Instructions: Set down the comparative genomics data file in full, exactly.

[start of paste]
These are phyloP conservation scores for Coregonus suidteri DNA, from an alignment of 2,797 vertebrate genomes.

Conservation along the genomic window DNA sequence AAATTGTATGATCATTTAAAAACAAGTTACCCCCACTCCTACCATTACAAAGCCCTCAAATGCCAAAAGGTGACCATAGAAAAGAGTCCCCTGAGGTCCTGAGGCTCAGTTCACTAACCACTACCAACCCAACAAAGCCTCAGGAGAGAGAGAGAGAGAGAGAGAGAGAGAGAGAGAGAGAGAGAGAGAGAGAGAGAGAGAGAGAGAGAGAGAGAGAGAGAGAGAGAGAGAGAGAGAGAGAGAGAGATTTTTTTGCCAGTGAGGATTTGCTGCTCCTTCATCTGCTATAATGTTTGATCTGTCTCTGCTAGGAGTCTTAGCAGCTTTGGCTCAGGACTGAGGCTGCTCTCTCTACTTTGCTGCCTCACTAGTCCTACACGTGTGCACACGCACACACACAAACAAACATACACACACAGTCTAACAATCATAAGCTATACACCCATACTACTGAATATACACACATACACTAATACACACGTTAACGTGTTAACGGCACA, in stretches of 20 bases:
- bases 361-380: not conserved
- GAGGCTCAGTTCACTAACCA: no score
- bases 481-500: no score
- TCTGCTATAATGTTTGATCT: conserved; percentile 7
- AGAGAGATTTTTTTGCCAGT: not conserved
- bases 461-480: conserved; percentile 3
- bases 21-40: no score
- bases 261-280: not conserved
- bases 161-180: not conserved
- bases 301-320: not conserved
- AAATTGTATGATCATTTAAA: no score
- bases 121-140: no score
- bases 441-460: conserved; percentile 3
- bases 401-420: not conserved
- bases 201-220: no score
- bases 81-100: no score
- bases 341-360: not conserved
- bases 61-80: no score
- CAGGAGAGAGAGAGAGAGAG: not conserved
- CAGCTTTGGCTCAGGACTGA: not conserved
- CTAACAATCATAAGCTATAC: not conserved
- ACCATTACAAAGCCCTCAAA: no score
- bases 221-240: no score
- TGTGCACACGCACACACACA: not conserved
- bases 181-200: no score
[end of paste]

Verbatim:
These are phyloP conservation scores for Coregonus suidteri DNA, from an alignment of 2,797 vertebrate genomes.

Conservation along the genomic window DNA sequence AAATTGTATGATCATTTAAAAACAAGTTACCCCCACTCCTACCATTACAAAGCCCTCAAATGCCAAAAGGTGACCATAGAAAAGAGTCCCCTGAGGTCCTGAGGCTCAGTTCACTAACCACTACCAACCCAACAAAGCCTCAGGAGAGAGAGAGAGAGAGAGAGAGAGAGAGAGAGAGAGAGAGAGAGAGAGAGAGAGAGAGAGAGAGAGAGAGAGAGAGAGAGAGAGAGAGAGAGAGAGAGAGAGATTTTTTTGCCAGTGAGGATTTGCTGCTCCTTCATCTGCTATAATGTTTGATCTGTCTCTGCTAGGAGTCTTAGCAGCTTTGGCTCAGGACTGAGGCTGCTCTCTCTACTTTGCTGCCTCACTAGTCCTACACGTGTGCACACGCACACACACAAACAAACATACACACACAGTCTAACAATCATAAGCTATACACCCATACTACTGAATATACACACATACACTAATACACACGTTAACGTGTTAACGGCACA, in stretches of 20 bases:
- bases 361-380: not conserved
- GAGGCTCAGTTCACTAACCA: no score
- bases 481-500: no score
- TCTGCTATAATGTTTGATCT: conserved; percentile 7
- AGAGAGATTTTTTTGCCAGT: not conserved
- bases 461-480: conserved; percentile 3
- bases 21-40: no score
- bases 261-280: not conserved
- bases 161-180: not conserved
- bases 301-320: not conserved
- AAATTGTATGATCATTTAAA: no score
- bases 121-140: no score
- bases 441-460: conserved; percentile 3
- bases 401-420: not conserved
- bases 201-220: no score
- bases 81-100: no score
- bases 341-360: not conserved
- bases 61-80: no score
- CAGGAGAGAGAGAGAGAGAG: not conserved
- CAGCTTTGGCTCAGGACTGA: not conserved
- CTAACAATCATAAGCTATAC: not conserved
- ACCATTACAAAGCCCTCAAA: no score
- bases 221-240: no score
- TGTGCACACGCACACACACA: not conserved
- bases 181-200: no score